friends. And then I showed them my mind reading demo. I always think
this is going to just blow people away but it never does; when will I
ever learn. About the only comment I got on the mind reading demo was
“that seems kind of simple” which, I agreed, it was.

I guess I just find things interesting that other people don’t. Though
I do remember giving a very successful all day seminar on PCT about 10
years ago. I don’t know why it worked so well then. Maybe it’s because
the audience was older people. Who knows?

The funny thing about my return to teaching is that I am having the
most fun (and success, in terms of student feedback) teaching
Statistics. I think it’s because I’m best at teaching
when my goal is
to make a difficult (and required) subject understandable. I think I’m
worst at teaching when I feel like I’m trying to “sell” an idea. Now
that I think of it, I think the seminar with the older folks went well
because I was invited to talk about my interests. So I didn’t feel
like I selling, just informing. But this Freshman seminar is more like
a selling situation. I had to sell the course to the administration
(and the students, so I would have enough attending); I wasn’t asked to
give a seminar on PCT.

I guess I’ll just have to stop worrying about it and keep trying to
make it relatively interesting. Maybe I’ll just stick to Statistics in
the future and save PCT for those who want it (and if you are on CSGNet
I’ll assume you want it;-)

Well, thanks for letting me vent; I feel much better now;-)

Best

Rick

Richard S. Marken Consulting
marken@mindreadings.com
Home
310 474-0313
Cell 310 729-1400

[Bruce Nevin 2007.02.07 21:46 EST]

Martin Taylor 2007.02.07.20.23 --

I'm glad you remembered that.

1. Effective output functions, evidence of ability to control the CV
(without talking explicitly about control or the CV as such).

2. CV in terms of reference, desired states of variables.

3. CV in terms of (perceptions of) environment variables and the
discrepancy or error between CV and reference, and talking about control
as such.

The implication is that people concern themselves with their ability to
control, then with their references, and then with actually controlling,
in that order, and that pitching to their concerns in that order is more
effective than trying to sell concepts about control from the get.
Losing control is perilous, so concern about that comes before other
desires.

  /B

···

-----Original Message-----
From: Control Systems Group Network (CSGnet)
[mailto:CSGNET@LISTSERV.UIUC.EDU] On Behalf Of Martin Taylor
Sent: Wednesday, February 07, 2007 8:30 PM
To: CSGNET@LISTSERV.UIUC.EDU
Subject: Re: Teaching PCT

[Martin Taylor 2007.02.07.20.23]

[From Rick Marken (2007.02.07.1640)]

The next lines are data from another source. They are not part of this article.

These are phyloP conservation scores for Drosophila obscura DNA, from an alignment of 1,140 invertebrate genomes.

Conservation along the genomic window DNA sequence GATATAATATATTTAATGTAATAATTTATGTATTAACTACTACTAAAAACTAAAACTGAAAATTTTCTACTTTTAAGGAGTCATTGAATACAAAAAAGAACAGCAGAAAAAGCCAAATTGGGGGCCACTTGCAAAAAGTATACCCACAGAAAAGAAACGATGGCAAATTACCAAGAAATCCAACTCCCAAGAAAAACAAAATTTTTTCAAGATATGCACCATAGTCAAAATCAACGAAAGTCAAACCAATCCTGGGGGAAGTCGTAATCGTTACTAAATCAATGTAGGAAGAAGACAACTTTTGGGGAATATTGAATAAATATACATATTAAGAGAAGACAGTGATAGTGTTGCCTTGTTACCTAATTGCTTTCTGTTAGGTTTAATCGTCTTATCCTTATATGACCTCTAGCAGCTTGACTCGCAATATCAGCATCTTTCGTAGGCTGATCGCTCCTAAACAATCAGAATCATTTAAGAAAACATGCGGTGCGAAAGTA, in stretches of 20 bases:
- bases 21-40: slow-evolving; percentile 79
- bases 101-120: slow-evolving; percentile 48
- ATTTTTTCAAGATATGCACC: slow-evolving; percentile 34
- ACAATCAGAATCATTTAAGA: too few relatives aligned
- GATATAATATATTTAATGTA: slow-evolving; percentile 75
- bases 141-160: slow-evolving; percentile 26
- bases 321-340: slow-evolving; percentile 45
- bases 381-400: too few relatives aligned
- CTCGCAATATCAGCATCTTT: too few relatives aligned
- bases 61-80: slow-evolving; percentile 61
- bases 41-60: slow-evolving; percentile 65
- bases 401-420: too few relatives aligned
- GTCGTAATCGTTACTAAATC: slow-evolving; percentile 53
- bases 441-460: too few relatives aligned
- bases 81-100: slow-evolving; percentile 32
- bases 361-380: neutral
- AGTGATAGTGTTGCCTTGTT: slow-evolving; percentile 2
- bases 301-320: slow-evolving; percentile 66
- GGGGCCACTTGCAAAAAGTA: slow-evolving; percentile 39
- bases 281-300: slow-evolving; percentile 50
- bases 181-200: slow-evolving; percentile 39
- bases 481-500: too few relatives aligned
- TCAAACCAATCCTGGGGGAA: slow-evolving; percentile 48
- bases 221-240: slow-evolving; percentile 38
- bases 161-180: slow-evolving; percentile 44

I am about midway through my Freshman seminar on PCT and it's going
pretty poorly. I can't seem to light the kids' fire (though I have one
student who seems to be a fan). I can't seem to teach PCT in a way
that makes it interesting to lay people.

I can't remember who it was, but I remember at the first CSG meeting I
attended (93) someone talking about how he got through to lay people. It
seemed to make sense.

My memory is quite probably faulty, but what I remember is that he
talked about how you might deal with a situation that troubled you.
First he talked about whether you have the power to change the
situation, power implying strength as well as mechanism. Then he talked
about whether you could see what the situation would be if it were as
you wanted (reference). Only then did he talk about whether you could
see what the situation actually was and could see how it different from
what you really wanted.

His secret was to talk about the action side first, even though this is
the side that is least important for PCT. It is what most people think
of, and what they don't think of is that power has to be deployed in
some way that produces a desireable effect, which in turn implies that
there must be some idea of what is and of what "ought to" be. By the
time that has percolated, it's a short step to realize that behaviour is
the control of perception rather than being the result of perception.

Probably unhelpful. It's the best I can do at the moment.

Martin

[From Bill Powers (2007.02.07.1955 MST)]

Rick Marken (2007.02.07.1640) --

I guess I just find things interesting that other people don't. Though I do remember giving a very successful all day seminar on PCT about 10 years ago. I don't know why it worked so well then. Maybe it's because the audience was older people. Who knows?

This paragraph spawned an idea that might be useful. It reminded me of the student-sponsored seminar I did for several quarters at Northwestern. At the first meeting, I presented a masterly and eloquent argument showing why stimulus-response theory could not be right, and why control theory probably was right. After I finished, without much reaction and with five minutes of class to go, one student raised a hand sort of tentatively and asked "What's stimulus-response theory?"